Desolate and lonely, you find yourself in a vast space where it seems no one, absolutely no one, can be found. Parched and hungry you trudge on, getting wearier by the moment. You just want to give up, thinking, “this is it. This is where it all ends.” 

No, this is not a vain attempt at channeling Stephen King or Dean Koontz. Rather, the “desert” described above is the mental space that salespeople find themselves in at points in their career. Selling, at times, is incredibly lonely, especially when things don’t seem to be going well. There are lean times, or lolls, in every salesperson’s past and future, and for some of you reading this, maybe even the present. It’s common to think, when this occurs, that this is it, the end of whatever run of good fortune you had experienced. You are hungry, for that next deal, and certainly parched if you’ve been making a lot of calls or having lots of meetings that seem to be going nowhere.

Wouldn’t it be a shame if you were in a real desert and you gave up just before cresting the next hill, as there is a town there, full of people waiting with food, drink, and shelter. The same is true in selling; there are people who are going to buy, if you just keep showing up.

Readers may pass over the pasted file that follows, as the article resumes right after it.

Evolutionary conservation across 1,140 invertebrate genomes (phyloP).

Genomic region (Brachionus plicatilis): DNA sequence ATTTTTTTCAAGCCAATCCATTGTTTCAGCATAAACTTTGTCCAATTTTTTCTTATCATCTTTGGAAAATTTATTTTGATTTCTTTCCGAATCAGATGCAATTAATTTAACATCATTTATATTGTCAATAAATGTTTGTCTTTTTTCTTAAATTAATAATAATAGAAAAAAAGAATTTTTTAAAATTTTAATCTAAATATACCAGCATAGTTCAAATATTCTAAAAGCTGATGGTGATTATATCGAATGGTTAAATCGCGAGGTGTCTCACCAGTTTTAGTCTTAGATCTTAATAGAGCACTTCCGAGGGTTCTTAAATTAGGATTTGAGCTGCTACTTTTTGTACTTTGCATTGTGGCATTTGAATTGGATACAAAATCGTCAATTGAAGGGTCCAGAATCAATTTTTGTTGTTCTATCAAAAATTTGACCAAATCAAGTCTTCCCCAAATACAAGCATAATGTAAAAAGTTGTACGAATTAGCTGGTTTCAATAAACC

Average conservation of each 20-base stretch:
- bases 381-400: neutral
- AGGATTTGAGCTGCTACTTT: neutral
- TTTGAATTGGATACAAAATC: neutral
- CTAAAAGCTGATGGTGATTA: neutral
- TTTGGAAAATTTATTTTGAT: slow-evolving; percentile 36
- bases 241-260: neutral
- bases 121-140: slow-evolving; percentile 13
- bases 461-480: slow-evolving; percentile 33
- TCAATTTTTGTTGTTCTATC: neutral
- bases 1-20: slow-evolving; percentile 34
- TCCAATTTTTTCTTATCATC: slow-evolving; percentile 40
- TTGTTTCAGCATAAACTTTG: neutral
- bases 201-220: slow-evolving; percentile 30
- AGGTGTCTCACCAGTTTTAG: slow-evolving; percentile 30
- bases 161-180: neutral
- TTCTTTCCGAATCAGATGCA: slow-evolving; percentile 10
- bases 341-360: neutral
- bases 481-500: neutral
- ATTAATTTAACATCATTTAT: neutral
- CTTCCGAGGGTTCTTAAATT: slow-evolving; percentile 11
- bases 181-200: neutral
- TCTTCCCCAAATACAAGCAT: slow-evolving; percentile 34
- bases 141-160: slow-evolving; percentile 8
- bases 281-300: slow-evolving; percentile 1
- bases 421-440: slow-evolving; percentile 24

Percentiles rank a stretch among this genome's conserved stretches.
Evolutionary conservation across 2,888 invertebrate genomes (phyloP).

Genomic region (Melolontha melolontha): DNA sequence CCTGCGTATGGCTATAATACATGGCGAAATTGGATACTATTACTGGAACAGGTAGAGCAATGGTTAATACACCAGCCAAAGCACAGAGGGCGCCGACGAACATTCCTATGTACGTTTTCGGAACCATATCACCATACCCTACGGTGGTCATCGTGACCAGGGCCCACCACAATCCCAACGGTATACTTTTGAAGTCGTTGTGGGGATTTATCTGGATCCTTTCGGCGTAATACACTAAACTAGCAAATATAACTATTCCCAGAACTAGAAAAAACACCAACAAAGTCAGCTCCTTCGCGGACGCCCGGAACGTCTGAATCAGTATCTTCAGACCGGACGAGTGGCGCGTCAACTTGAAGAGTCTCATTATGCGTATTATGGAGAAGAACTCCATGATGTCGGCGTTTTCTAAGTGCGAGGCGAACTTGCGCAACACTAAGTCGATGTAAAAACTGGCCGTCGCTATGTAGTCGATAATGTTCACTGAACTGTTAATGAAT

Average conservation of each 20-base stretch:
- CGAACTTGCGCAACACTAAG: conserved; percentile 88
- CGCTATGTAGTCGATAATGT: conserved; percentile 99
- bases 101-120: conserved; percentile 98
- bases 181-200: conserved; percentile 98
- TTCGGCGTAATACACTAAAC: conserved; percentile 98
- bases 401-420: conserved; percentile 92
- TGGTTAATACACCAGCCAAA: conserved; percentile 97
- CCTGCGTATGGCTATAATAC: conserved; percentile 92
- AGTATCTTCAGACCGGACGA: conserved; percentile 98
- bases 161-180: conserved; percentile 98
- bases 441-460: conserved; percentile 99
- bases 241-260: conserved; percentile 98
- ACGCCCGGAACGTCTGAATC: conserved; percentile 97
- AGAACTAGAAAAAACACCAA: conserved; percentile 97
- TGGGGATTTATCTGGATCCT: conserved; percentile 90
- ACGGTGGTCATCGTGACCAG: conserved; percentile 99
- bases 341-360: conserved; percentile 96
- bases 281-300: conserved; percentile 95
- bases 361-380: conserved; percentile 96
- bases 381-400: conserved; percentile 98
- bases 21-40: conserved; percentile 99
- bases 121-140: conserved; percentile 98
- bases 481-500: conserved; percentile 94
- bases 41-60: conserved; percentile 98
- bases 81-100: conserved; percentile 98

I’ve been in these lolls, and since I still sell my consulting, coaching, and speaking services, I’ll, most likely, be in one again. Yet, I never give up. In fact, my mantra, during these lean times comes from James Taylor’s Never Die Young:

“Never give up, never slow down,
Never grow old, never ever die young.”

The moment we give up, even if for an instant, is when we miss that next opportunity that’s right around the corner. If we slow down, we lose the momentum that allows us to build and sustain a healthy book of business. We grow old and weary when we stop doing the things that work, even though they don’t seem to be working in the moment. Successes are not sustained and end early, dying young, when we don’t evolve with the times, learning new skills and constantly sharpening and improving our abilities.

Often, deserts are of our own making. And when they are not, we make them worse when we don’t do what works.

Deserts always dissolve away, sometimes quickly, sometimes slowly. So, keep trudging the road to happy destiny, no matter, no matter what!

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